Orsulak could be a regular for Mets

March 01, 1994|By Jennifer Frey | Jennifer Frey,New York Times News Service

PORT ST. LUCIE, Fla. -- The first time New York Mets manager Dallas Green said it, people were taken somewhat aback. When asked in January who might play first base for the Mets and who might bat leadoff, one of the first answers to both questions was Joe Orsulak.

Joe Orsulak?

Orsulak used to lead off, back in Pittsburgh in the mid-'80s, when he started his major-league career before going to Baltimore for five seasons. And he has played first base -- exactly four times, that is.

But in his first season with the Mets, Orsulak served mainly as a platoon outfielder, a starter against right-handed pitchers. And that's the role most expected him to fill again this year.

This, though, is a spring training filled with question marks -- first base and the leadoff spot being two of the biggest ones. During the off-season, the Mets got rid of Eddie Murray, their first baseman, and Vince Coleman, their leadoff hitter, in an effort to change the dynamics of the clubhouse. But the moves also changed the dynamics on the field.

"I don't think anyone knows what will happen," said Orsulak, 31. "There are a lot of outfielders, and there are not a lot of first basemen. But there are no guarantees."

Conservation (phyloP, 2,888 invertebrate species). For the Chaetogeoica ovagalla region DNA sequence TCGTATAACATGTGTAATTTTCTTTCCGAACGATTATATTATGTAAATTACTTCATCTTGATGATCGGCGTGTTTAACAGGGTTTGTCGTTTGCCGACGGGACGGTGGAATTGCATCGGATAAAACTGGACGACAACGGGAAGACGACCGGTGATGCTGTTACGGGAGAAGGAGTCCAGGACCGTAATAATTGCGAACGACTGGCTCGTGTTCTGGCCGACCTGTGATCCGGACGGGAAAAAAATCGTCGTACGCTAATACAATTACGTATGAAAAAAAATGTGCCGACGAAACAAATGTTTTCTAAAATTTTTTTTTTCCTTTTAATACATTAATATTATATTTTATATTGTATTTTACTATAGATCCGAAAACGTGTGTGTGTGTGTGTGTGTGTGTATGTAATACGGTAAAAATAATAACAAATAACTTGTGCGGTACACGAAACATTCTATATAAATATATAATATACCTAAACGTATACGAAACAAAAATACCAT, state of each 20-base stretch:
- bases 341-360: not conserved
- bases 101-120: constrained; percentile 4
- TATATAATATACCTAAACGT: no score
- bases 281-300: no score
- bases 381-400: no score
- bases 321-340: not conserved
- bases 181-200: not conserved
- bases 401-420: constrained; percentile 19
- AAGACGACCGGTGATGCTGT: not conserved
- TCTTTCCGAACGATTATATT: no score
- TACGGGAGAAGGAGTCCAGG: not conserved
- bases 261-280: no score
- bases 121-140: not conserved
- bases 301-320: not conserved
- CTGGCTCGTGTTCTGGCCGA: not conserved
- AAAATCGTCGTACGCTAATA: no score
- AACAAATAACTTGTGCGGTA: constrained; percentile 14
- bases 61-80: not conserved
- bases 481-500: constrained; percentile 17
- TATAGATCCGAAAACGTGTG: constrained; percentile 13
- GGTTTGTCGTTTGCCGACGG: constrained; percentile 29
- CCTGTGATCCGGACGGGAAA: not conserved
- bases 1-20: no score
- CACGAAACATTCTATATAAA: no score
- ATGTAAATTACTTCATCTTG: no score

Once he took over as manager last May, Green used Orsulak strictly against right-handers, so it seems unlikely that he would tag Orsulak to be his everyday first baseman.

Instead, the Mets are hoping that another ex-Oriole, Glenn Davis, is healthy and able to play first, at least against left-handed pitching.

Other first-base candidates? The Mets are taking a good look at Alan Zinter -- who had a great year in Double-A in 1993 -- and also have Jim Lindeman in camp.

Before last season, Orsulak had never played anything but the outfield, which he plays superbly. This spring, he has been spending half of his workout time with a group of in fielders, learning their drills and taking ground balls. "It'll be a big adjustment, but I feel like I can handle it," said "I'm concentrating a little more on the infield because I feel comfortable, obviously, with the outfield since that's where I've played."

"I feel Joe's versatility is going to be helpful to the ballclub," Green said. "He's an intelligent baseball player and if I can get him in the infield, I think it will help in game situations."

A career .279 hitter, Orsulak hit .284 for the Mets last season, walked 28 times and struck out 25 times. Although the Mets can count on him to get on base, he doesn't have the speed desired in a leadoff hitter -- speed like that of outfielders Ryan Thompson and Pat Howell.

"I don't think we really have any leadoff hitters," said Orsulak, looking around at the names above the lockers in the Mets clubhouse. "Everything can change here. It's still early. I'd like to wait and see what we have when we get to Opening Day."

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